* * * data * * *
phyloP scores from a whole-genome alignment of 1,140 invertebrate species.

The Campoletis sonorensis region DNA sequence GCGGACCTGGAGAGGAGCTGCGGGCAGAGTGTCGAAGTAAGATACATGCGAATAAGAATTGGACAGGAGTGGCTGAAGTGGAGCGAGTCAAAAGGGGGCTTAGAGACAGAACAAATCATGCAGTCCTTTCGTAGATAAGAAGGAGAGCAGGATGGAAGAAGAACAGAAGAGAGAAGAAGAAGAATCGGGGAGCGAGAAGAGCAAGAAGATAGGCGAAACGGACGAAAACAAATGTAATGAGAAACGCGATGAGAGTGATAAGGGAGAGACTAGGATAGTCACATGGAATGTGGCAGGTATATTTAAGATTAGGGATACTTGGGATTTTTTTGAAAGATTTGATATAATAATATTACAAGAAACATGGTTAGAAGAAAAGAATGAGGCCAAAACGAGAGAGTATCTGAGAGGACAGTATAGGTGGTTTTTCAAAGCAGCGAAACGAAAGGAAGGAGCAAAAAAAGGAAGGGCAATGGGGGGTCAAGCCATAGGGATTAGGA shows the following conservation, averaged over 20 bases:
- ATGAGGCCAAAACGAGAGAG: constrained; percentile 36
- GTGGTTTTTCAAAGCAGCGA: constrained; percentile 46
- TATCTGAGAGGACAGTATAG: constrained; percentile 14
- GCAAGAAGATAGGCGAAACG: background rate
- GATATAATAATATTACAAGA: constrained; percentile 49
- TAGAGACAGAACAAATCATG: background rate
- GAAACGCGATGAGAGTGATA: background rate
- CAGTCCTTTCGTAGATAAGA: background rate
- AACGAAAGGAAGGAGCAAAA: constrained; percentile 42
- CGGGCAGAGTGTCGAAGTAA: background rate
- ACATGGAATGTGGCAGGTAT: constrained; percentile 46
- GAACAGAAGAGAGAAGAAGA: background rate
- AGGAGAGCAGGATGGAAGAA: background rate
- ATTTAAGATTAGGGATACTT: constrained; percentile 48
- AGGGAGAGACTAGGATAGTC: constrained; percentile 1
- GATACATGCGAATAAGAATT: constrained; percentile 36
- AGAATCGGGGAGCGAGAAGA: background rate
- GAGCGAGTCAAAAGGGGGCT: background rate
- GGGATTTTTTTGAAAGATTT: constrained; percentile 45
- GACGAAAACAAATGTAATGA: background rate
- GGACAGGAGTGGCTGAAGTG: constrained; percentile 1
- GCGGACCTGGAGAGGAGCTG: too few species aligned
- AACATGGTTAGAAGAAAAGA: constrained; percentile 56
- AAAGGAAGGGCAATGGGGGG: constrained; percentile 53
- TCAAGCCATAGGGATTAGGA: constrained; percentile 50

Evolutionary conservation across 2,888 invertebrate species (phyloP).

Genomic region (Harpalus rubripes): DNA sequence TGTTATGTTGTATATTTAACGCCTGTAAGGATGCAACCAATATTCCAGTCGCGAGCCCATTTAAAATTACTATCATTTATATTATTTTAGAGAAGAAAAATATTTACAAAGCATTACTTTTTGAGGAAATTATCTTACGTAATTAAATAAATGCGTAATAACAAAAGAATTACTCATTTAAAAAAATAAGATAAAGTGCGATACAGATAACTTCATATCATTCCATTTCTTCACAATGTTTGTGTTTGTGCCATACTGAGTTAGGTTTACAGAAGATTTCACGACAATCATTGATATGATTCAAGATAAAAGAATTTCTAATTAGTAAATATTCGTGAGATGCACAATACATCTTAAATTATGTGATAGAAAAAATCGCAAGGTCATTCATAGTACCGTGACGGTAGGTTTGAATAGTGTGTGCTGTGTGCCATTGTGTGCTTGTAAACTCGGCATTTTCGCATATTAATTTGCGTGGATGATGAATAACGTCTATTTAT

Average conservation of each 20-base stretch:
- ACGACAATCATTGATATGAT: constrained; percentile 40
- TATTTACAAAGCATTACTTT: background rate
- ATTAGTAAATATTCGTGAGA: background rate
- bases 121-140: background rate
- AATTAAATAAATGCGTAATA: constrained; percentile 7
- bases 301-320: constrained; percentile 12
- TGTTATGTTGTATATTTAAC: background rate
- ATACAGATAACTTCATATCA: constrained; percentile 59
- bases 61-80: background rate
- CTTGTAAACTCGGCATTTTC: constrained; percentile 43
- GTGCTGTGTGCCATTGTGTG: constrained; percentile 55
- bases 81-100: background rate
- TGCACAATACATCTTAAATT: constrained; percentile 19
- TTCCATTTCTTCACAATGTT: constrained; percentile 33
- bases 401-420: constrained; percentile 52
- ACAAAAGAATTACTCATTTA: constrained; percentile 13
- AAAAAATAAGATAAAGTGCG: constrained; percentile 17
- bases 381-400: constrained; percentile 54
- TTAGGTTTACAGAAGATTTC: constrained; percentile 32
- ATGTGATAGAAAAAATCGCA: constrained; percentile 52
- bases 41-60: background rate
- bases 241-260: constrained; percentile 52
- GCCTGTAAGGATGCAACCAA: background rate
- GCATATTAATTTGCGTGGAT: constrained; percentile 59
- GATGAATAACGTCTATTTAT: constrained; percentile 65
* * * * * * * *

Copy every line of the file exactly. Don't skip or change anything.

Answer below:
phyloP scores from a whole-genome alignment of 1,140 invertebrate species.

The Campoletis sonorensis region DNA sequence GCGGACCTGGAGAGGAGCTGCGGGCAGAGTGTCGAAGTAAGATACATGCGAATAAGAATTGGACAGGAGTGGCTGAAGTGGAGCGAGTCAAAAGGGGGCTTAGAGACAGAACAAATCATGCAGTCCTTTCGTAGATAAGAAGGAGAGCAGGATGGAAGAAGAACAGAAGAGAGAAGAAGAAGAATCGGGGAGCGAGAAGAGCAAGAAGATAGGCGAAACGGACGAAAACAAATGTAATGAGAAACGCGATGAGAGTGATAAGGGAGAGACTAGGATAGTCACATGGAATGTGGCAGGTATATTTAAGATTAGGGATACTTGGGATTTTTTTGAAAGATTTGATATAATAATATTACAAGAAACATGGTTAGAAGAAAAGAATGAGGCCAAAACGAGAGAGTATCTGAGAGGACAGTATAGGTGGTTTTTCAAAGCAGCGAAACGAAAGGAAGGAGCAAAAAAAGGAAGGGCAATGGGGGGTCAAGCCATAGGGATTAGGA shows the following conservation, averaged over 20 bases:
- ATGAGGCCAAAACGAGAGAG: constrained; percentile 36
- GTGGTTTTTCAAAGCAGCGA: constrained; percentile 46
- TATCTGAGAGGACAGTATAG: constrained; percentile 14
- GCAAGAAGATAGGCGAAACG: background rate
- GATATAATAATATTACAAGA: constrained; percentile 49
- TAGAGACAGAACAAATCATG: background rate
- GAAACGCGATGAGAGTGATA: background rate
- CAGTCCTTTCGTAGATAAGA: background rate
- AACGAAAGGAAGGAGCAAAA: constrained; percentile 42
- CGGGCAGAGTGTCGAAGTAA: background rate
- ACATGGAATGTGGCAGGTAT: constrained; percentile 46
- GAACAGAAGAGAGAAGAAGA: background rate
- AGGAGAGCAGGATGGAAGAA: background rate
- ATTTAAGATTAGGGATACTT: constrained; percentile 48
- AGGGAGAGACTAGGATAGTC: constrained; percentile 1
- GATACATGCGAATAAGAATT: constrained; percentile 36
- AGAATCGGGGAGCGAGAAGA: background rate
- GAGCGAGTCAAAAGGGGGCT: background rate
- GGGATTTTTTTGAAAGATTT: constrained; percentile 45
- GACGAAAACAAATGTAATGA: background rate
- GGACAGGAGTGGCTGAAGTG: constrained; percentile 1
- GCGGACCTGGAGAGGAGCTG: too few species aligned
- AACATGGTTAGAAGAAAAGA: constrained; percentile 56
- AAAGGAAGGGCAATGGGGGG: constrained; percentile 53
- TCAAGCCATAGGGATTAGGA: constrained; percentile 50

Evolutionary conservation across 2,888 invertebrate species (phyloP).

Genomic region (Harpalus rubripes): DNA sequence TGTTATGTTGTATATTTAACGCCTGTAAGGATGCAACCAATATTCCAGTCGCGAGCCCATTTAAAATTACTATCATTTATATTATTTTAGAGAAGAAAAATATTTACAAAGCATTACTTTTTGAGGAAATTATCTTACGTAATTAAATAAATGCGTAATAACAAAAGAATTACTCATTTAAAAAAATAAGATAAAGTGCGATACAGATAACTTCATATCATTCCATTTCTTCACAATGTTTGTGTTTGTGCCATACTGAGTTAGGTTTACAGAAGATTTCACGACAATCATTGATATGATTCAAGATAAAAGAATTTCTAATTAGTAAATATTCGTGAGATGCACAATACATCTTAAATTATGTGATAGAAAAAATCGCAAGGTCATTCATAGTACCGTGACGGTAGGTTTGAATAGTGTGTGCTGTGTGCCATTGTGTGCTTGTAAACTCGGCATTTTCGCATATTAATTTGCGTGGATGATGAATAACGTCTATTTAT

Average conservation of each 20-base stretch:
- ACGACAATCATTGATATGAT: constrained; percentile 40
- TATTTACAAAGCATTACTTT: background rate
- ATTAGTAAATATTCGTGAGA: background rate
- bases 121-140: background rate
- AATTAAATAAATGCGTAATA: constrained; percentile 7
- bases 301-320: constrained; percentile 12
- TGTTATGTTGTATATTTAAC: background rate
- ATACAGATAACTTCATATCA: constrained; percentile 59
- bases 61-80: background rate
- CTTGTAAACTCGGCATTTTC: constrained; percentile 43
- GTGCTGTGTGCCATTGTGTG: constrained; percentile 55
- bases 81-100: background rate
- TGCACAATACATCTTAAATT: constrained; percentile 19
- TTCCATTTCTTCACAATGTT: constrained; percentile 33
- bases 401-420: constrained; percentile 52
- ACAAAAGAATTACTCATTTA: constrained; percentile 13
- AAAAAATAAGATAAAGTGCG: constrained; percentile 17
- bases 381-400: constrained; percentile 54
- TTAGGTTTACAGAAGATTTC: constrained; percentile 32
- ATGTGATAGAAAAAATCGCA: constrained; percentile 52
- bases 41-60: background rate
- bases 241-260: constrained; percentile 52
- GCCTGTAAGGATGCAACCAA: background rate
- GCATATTAATTTGCGTGGAT: constrained; percentile 59
- GATGAATAACGTCTATTTAT: constrained; percentile 65